Oliver had chubby cheeks, a curlicue smile and a fervent love for Thomas the Tank Engine. When cancer came for him, these regular details of a toddler’s life were overwhelmed by treatments, pain and long bouts in the hospital – and so was his family’s life.
His father, Drew Graham, recalls leaving work and travelling more than 150 kilometres from their home in Pictou County, N.S., to be close to the hospital in Halifax. All he could think about was the cancer. But at night, after he would tuck in his older son, Jax, he would see other sleepless parents in the kitchen at the Ronald McDonald House where they were staying.
“You’re kind of like ships passing in the night,” he said.
The Graham family’s story is the inspiration for an advertising campaign that will launch Wednesday, meant to help Ronald McDonald House complete an expansion that will see it grow from accommodating roughly 10,000 families struggling with serious childhood illnesses to twice that by the end of next year.
Changes to the way childhood illnesses are treated mean death rates have fallen significantly, but that also often means more recurrences, longer stays, and more gruelling treatments. When the first house opened in Canada three decades ago, an average stay was four to five days; now, it’s up to 27. More than half of the families these days have multiple stays.
In addition, complex treatments are moving more and more to hospitals in major centres. This places a major financial burden on families and a problem of accommodation for those who need to travel for a child’s care; one the health-care system cannot manage for them.
A 2010 study from the University of Toronto surveyed 99 families of children with cancer in Ontario to determine the out-of-pocket costs, such as finding a place to stay while a child is receiving treatment. It found that the total mean expenses, just in the first three months of diagnosis, were $28,475.
The desire to alleviate more of this burden is what drove the expansion. In 2011, according to the charity’s research, there were 297,538 pediatric hospitalizations in Canada, and about 23,000 of them were for the kind of serious conditions the houses usually see. But the charity could only accommodate about a third of those patients’ families that year. By the end of 2014, the organization hopes to increase the number of Ronald McDonald Houses from 12 to 14, and increase the number of in-hospital and in-house family spaces from 215 to 520.
Parents say the value is immeasurable. During his late nights awake, worrying for his son, Mr. Graham would hear stories of transplants, or a family worrying about a child who had lost a limb.
“It hit me like a ton of bricks,” Mr. Graham said. “As bad as you think you have it, there’s always others going through something … I don’t think people realize how important communal bonding is.”
In one of the new TV spots, a pair of worried fathers give a knowing nod to each other at side-by-side fridges as they grab a late-night snack. The campaign – which includes ads across all media – is the largest yet for the charity in Canada.
There is a good reason why medical care has been centralized, even if it means more families have to travel for care. Terry Sullivan, a consultant, faculty member at the University of Toronto and chair of the advisory committee on system performance and quality initiatives for the Canadian Partnership Against Cancer, said smaller hospitals simply don’t do specialized procedures as frequently as is ideal. “You don’t have sufficient clinical skill among everybody who cares for those kids, and you tend to have slightly poorer outcomes in low-volume centres for many complex procedures,” he said. This is not the case for all procedures, Mr. Sullivan said, but it does help explain why centralization has increased for more complex treatments.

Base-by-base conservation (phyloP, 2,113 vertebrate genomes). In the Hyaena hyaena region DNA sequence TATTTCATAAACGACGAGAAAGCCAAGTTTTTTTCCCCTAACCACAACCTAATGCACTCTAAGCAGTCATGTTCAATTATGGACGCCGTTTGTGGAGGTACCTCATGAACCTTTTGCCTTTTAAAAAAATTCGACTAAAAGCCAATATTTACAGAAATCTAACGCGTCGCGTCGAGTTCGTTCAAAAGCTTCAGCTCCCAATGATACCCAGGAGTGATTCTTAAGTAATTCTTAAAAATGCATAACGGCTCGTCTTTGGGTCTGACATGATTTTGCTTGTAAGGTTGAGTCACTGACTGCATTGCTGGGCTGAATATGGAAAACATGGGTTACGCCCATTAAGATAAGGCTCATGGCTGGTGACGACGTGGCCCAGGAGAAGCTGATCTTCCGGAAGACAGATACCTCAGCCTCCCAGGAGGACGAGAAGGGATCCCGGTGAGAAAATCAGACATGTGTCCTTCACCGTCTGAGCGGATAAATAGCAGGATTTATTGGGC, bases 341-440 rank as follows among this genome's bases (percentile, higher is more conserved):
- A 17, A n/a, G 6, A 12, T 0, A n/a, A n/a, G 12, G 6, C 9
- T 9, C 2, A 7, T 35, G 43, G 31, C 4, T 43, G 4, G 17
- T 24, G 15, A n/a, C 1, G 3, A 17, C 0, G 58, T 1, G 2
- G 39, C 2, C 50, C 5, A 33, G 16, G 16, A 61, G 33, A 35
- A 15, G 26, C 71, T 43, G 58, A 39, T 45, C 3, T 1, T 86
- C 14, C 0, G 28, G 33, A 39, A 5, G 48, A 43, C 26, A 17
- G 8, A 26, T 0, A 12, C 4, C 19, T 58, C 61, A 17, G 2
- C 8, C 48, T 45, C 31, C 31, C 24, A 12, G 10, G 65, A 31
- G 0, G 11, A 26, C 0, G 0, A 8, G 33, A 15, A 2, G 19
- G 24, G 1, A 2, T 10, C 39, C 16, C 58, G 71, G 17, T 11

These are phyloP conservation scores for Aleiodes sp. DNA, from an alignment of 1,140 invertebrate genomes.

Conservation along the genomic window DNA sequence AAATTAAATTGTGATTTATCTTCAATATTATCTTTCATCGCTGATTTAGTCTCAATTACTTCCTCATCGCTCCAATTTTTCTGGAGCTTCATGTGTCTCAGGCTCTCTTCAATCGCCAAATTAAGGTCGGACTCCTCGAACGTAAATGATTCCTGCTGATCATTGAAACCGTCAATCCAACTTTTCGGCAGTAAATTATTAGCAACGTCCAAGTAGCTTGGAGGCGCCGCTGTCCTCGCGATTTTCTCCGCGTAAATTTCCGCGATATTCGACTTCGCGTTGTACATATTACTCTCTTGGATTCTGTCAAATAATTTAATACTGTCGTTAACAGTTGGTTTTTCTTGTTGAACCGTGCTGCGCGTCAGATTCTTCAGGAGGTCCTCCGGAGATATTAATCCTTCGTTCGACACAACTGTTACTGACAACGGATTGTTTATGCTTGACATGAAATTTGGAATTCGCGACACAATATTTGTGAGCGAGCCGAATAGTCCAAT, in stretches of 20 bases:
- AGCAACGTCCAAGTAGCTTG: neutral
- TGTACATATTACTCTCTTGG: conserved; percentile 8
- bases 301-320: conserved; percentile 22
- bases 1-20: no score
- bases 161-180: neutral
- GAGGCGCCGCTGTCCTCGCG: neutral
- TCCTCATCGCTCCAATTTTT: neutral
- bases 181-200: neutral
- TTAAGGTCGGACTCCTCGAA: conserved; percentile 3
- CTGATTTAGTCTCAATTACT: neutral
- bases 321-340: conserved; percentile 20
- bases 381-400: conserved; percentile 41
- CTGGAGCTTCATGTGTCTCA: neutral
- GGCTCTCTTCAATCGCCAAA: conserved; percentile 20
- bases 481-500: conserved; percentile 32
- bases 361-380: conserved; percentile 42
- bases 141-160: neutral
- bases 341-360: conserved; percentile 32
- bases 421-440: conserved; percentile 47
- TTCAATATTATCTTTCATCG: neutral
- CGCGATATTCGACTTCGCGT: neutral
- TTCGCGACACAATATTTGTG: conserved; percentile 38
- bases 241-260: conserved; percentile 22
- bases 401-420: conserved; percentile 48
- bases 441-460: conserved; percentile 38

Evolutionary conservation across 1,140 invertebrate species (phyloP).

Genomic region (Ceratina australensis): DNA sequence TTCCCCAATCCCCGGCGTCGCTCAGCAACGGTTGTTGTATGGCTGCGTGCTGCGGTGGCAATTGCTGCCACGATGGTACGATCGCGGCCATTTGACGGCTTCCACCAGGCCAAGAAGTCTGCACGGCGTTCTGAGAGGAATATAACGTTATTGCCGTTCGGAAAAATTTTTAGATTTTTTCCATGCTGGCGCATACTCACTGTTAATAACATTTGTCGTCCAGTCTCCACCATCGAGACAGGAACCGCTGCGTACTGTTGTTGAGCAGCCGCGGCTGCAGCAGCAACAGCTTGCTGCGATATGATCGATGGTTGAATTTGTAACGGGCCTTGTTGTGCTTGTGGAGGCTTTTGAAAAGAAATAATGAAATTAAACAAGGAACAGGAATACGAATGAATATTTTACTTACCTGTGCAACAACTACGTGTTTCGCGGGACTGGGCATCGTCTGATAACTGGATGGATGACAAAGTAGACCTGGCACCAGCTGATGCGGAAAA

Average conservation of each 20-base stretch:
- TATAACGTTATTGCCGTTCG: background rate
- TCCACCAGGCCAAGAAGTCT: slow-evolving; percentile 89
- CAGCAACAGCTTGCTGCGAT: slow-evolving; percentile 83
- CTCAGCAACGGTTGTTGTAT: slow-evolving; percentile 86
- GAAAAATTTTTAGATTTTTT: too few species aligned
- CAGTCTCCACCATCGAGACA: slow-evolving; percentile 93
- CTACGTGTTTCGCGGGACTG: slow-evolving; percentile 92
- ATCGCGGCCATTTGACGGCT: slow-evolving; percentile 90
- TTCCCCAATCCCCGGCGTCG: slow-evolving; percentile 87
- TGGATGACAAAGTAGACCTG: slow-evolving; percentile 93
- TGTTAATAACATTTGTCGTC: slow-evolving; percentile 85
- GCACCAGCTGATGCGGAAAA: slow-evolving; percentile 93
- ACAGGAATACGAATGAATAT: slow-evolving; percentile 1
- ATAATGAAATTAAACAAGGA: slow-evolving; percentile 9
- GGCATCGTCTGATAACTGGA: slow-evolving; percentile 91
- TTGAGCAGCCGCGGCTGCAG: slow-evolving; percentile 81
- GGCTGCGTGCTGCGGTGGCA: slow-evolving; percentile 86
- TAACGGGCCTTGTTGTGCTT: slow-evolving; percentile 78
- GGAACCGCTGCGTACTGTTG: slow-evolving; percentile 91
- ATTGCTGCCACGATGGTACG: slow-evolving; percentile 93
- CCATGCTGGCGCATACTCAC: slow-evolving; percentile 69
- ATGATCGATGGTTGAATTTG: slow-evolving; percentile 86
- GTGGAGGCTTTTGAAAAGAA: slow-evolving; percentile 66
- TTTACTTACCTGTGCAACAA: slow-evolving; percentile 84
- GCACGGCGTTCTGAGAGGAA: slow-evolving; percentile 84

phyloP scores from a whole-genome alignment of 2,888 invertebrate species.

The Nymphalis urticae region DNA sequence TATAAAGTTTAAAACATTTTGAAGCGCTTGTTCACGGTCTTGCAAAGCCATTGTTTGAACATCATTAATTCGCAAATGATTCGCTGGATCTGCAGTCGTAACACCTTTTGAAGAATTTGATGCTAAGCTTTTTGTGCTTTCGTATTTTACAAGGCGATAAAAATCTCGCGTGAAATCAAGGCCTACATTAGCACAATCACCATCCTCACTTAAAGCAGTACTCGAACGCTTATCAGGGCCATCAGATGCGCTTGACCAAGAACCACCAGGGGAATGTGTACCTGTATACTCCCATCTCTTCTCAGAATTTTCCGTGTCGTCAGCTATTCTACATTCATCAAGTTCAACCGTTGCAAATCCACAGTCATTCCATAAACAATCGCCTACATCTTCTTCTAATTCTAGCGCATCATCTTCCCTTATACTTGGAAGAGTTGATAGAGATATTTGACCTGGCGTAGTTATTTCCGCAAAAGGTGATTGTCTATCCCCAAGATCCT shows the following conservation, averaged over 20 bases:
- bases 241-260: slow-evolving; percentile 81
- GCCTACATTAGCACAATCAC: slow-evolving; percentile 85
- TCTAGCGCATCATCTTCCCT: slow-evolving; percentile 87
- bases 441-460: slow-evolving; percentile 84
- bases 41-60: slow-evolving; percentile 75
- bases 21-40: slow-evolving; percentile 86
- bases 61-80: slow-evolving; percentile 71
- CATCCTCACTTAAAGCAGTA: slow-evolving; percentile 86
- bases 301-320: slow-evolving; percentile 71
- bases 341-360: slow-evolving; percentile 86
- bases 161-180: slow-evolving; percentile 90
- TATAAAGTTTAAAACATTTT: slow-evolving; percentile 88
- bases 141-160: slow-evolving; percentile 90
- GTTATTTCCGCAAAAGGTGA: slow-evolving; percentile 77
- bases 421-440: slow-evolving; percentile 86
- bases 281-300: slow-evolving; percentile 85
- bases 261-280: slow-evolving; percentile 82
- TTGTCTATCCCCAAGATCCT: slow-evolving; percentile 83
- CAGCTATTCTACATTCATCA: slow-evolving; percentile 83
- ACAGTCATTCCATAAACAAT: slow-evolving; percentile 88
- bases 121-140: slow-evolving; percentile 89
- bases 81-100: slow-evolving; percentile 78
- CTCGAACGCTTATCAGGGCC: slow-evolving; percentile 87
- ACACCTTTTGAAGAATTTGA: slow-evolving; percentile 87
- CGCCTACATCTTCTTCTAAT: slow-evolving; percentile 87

Better quality care is essential; but centralized treatment can make it difficult for another key part of a child’s recovery: having family nearby.
And families also benefit from being close to others going through the stress of a sick child. During a recent visit to the house in Saskatoon, Cathy Loblaw, president and CEO of Ronald McDonald House Charities Canada, noticed that the tables in the communal kitchen, which are usually spaced out for each family, had been pushed together; something the families had done so they could eat together, a staffer explained.
“It’s amazing to see the community that emerges among the families in the house,” she said.
Oliver’s story did not have a happy ending. He passed away in June of 2010 at the age of three. “I miss my son to death,” Mr. Graham said.
He was overwhelmed to learn that the charity’s ad agency, Cossette, had based part of the campaign on his story, and that the letter of thanks he wrote to Ronald McDonald House in 2011 had led it to additional personal stories from real families in the other ads, and to make family the centre of the entire campaign.
Telling his story “is really helping me keep Oliver alive in my own way,” he said. “It’s hard to describe. My story is one of millions of stories. And every last one of them is just as important as the next.”
Percentage of total medical treatments relating to oncology that bring children’s families to Ronald McDonald House (Canadian national average). It is the leading cause, followed by premature babies/NICU (27%), heart/lung (21%) and surgeries/transplants (10%).
Year the first House in Canada opened.
Total cost to operate Ronald McDonald Houses in Canada in 2013, up from $5.6-million in 2009.
Average cost per night for a family staying at a Ronald McDonald House, depending on financial ability.
Turn-away rate can reach as high as 70 per cent at some Houses.
Costs associated with running the organization’s national office covered by McDonald’s Corp.
Costs associated with operating the Houses that rely on donor support